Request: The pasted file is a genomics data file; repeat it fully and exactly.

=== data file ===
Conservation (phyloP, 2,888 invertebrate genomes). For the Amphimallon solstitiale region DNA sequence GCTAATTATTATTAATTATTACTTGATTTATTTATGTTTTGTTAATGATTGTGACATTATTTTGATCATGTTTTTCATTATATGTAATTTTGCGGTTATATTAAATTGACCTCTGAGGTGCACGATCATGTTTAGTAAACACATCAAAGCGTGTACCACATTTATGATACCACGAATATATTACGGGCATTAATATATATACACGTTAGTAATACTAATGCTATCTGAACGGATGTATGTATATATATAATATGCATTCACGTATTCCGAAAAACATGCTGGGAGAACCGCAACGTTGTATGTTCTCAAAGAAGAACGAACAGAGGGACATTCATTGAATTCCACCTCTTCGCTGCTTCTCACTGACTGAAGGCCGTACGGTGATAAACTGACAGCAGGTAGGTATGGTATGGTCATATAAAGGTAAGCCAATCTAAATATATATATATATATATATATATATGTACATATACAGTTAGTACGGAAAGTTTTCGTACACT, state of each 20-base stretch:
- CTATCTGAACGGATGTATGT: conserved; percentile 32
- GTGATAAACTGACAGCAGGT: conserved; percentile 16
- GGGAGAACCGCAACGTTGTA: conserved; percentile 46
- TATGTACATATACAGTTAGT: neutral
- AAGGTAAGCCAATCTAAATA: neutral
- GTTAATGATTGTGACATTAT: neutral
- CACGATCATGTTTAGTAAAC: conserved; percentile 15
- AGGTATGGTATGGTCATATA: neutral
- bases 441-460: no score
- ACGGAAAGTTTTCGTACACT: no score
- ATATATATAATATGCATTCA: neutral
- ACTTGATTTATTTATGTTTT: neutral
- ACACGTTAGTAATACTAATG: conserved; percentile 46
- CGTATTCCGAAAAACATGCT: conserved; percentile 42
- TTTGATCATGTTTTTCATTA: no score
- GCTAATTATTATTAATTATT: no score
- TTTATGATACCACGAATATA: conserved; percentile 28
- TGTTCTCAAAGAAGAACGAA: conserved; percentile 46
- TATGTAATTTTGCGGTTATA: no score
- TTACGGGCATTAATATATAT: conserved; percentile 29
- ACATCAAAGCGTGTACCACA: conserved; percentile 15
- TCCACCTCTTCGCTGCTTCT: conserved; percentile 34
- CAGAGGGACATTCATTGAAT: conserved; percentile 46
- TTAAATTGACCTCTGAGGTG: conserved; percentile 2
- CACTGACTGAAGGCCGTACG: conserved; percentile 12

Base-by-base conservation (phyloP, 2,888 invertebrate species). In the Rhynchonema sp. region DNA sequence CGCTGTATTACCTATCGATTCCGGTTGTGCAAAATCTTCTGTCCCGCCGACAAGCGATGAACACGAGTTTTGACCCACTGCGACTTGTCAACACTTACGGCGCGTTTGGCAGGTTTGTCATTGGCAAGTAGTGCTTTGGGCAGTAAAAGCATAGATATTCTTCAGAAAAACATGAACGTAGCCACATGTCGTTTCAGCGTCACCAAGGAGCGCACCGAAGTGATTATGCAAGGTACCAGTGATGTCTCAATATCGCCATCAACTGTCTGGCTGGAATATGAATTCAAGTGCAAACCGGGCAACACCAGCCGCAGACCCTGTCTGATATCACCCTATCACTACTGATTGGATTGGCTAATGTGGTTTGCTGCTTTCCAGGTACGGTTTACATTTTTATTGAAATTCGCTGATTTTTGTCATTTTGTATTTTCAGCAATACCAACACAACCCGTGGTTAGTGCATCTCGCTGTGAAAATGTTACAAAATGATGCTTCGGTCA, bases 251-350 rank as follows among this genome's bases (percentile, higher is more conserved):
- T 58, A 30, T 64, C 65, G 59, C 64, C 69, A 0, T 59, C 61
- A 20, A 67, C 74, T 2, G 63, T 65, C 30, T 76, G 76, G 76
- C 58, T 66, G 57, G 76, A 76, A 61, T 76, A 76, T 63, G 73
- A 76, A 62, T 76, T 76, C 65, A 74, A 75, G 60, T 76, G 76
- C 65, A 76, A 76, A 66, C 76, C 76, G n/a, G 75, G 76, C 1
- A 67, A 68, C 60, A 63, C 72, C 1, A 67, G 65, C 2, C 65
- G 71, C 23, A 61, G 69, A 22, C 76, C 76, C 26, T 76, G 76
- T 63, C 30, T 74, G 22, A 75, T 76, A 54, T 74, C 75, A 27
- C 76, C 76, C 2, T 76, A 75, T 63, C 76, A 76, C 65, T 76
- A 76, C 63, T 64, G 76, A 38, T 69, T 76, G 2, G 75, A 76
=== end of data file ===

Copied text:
Conservation (phyloP, 2,888 invertebrate genomes). For the Amphimallon solstitiale region DNA sequence GCTAATTATTATTAATTATTACTTGATTTATTTATGTTTTGTTAATGATTGTGACATTATTTTGATCATGTTTTTCATTATATGTAATTTTGCGGTTATATTAAATTGACCTCTGAGGTGCACGATCATGTTTAGTAAACACATCAAAGCGTGTACCACATTTATGATACCACGAATATATTACGGGCATTAATATATATACACGTTAGTAATACTAATGCTATCTGAACGGATGTATGTATATATATAATATGCATTCACGTATTCCGAAAAACATGCTGGGAGAACCGCAACGTTGTATGTTCTCAAAGAAGAACGAACAGAGGGACATTCATTGAATTCCACCTCTTCGCTGCTTCTCACTGACTGAAGGCCGTACGGTGATAAACTGACAGCAGGTAGGTATGGTATGGTCATATAAAGGTAAGCCAATCTAAATATATATATATATATATATATATATGTACATATACAGTTAGTACGGAAAGTTTTCGTACACT, state of each 20-base stretch:
- CTATCTGAACGGATGTATGT: conserved; percentile 32
- GTGATAAACTGACAGCAGGT: conserved; percentile 16
- GGGAGAACCGCAACGTTGTA: conserved; percentile 46
- TATGTACATATACAGTTAGT: neutral
- AAGGTAAGCCAATCTAAATA: neutral
- GTTAATGATTGTGACATTAT: neutral
- CACGATCATGTTTAGTAAAC: conserved; percentile 15
- AGGTATGGTATGGTCATATA: neutral
- bases 441-460: no score
- ACGGAAAGTTTTCGTACACT: no score
- ATATATATAATATGCATTCA: neutral
- ACTTGATTTATTTATGTTTT: neutral
- ACACGTTAGTAATACTAATG: conserved; percentile 46
- CGTATTCCGAAAAACATGCT: conserved; percentile 42
- TTTGATCATGTTTTTCATTA: no score
- GCTAATTATTATTAATTATT: no score
- TTTATGATACCACGAATATA: conserved; percentile 28
- TGTTCTCAAAGAAGAACGAA: conserved; percentile 46
- TATGTAATTTTGCGGTTATA: no score
- TTACGGGCATTAATATATAT: conserved; percentile 29
- ACATCAAAGCGTGTACCACA: conserved; percentile 15
- TCCACCTCTTCGCTGCTTCT: conserved; percentile 34
- CAGAGGGACATTCATTGAAT: conserved; percentile 46
- TTAAATTGACCTCTGAGGTG: conserved; percentile 2
- CACTGACTGAAGGCCGTACG: conserved; percentile 12

Base-by-base conservation (phyloP, 2,888 invertebrate species). In the Rhynchonema sp. region DNA sequence CGCTGTATTACCTATCGATTCCGGTTGTGCAAAATCTTCTGTCCCGCCGACAAGCGATGAACACGAGTTTTGACCCACTGCGACTTGTCAACACTTACGGCGCGTTTGGCAGGTTTGTCATTGGCAAGTAGTGCTTTGGGCAGTAAAAGCATAGATATTCTTCAGAAAAACATGAACGTAGCCACATGTCGTTTCAGCGTCACCAAGGAGCGCACCGAAGTGATTATGCAAGGTACCAGTGATGTCTCAATATCGCCATCAACTGTCTGGCTGGAATATGAATTCAAGTGCAAACCGGGCAACACCAGCCGCAGACCCTGTCTGATATCACCCTATCACTACTGATTGGATTGGCTAATGTGGTTTGCTGCTTTCCAGGTACGGTTTACATTTTTATTGAAATTCGCTGATTTTTGTCATTTTGTATTTTCAGCAATACCAACACAACCCGTGGTTAGTGCATCTCGCTGTGAAAATGTTACAAAATGATGCTTCGGTCA, bases 251-350 rank as follows among this genome's bases (percentile, higher is more conserved):
- T 58, A 30, T 64, C 65, G 59, C 64, C 69, A 0, T 59, C 61
- A 20, A 67, C 74, T 2, G 63, T 65, C 30, T 76, G 76, G 76
- C 58, T 66, G 57, G 76, A 76, A 61, T 76, A 76, T 63, G 73
- A 76, A 62, T 76, T 76, C 65, A 74, A 75, G 60, T 76, G 76
- C 65, A 76, A 76, A 66, C 76, C 76, G n/a, G 75, G 76, C 1
- A 67, A 68, C 60, A 63, C 72, C 1, A 67, G 65, C 2, C 65
- G 71, C 23, A 61, G 69, A 22, C 76, C 76, C 26, T 76, G 76
- T 63, C 30, T 74, G 22, A 75, T 76, A 54, T 74, C 75, A 27
- C 76, C 76, C 2, T 76, A 75, T 63, C 76, A 76, C 65, T 76
- A 76, C 63, T 64, G 76, A 38, T 69, T 76, G 2, G 75, A 76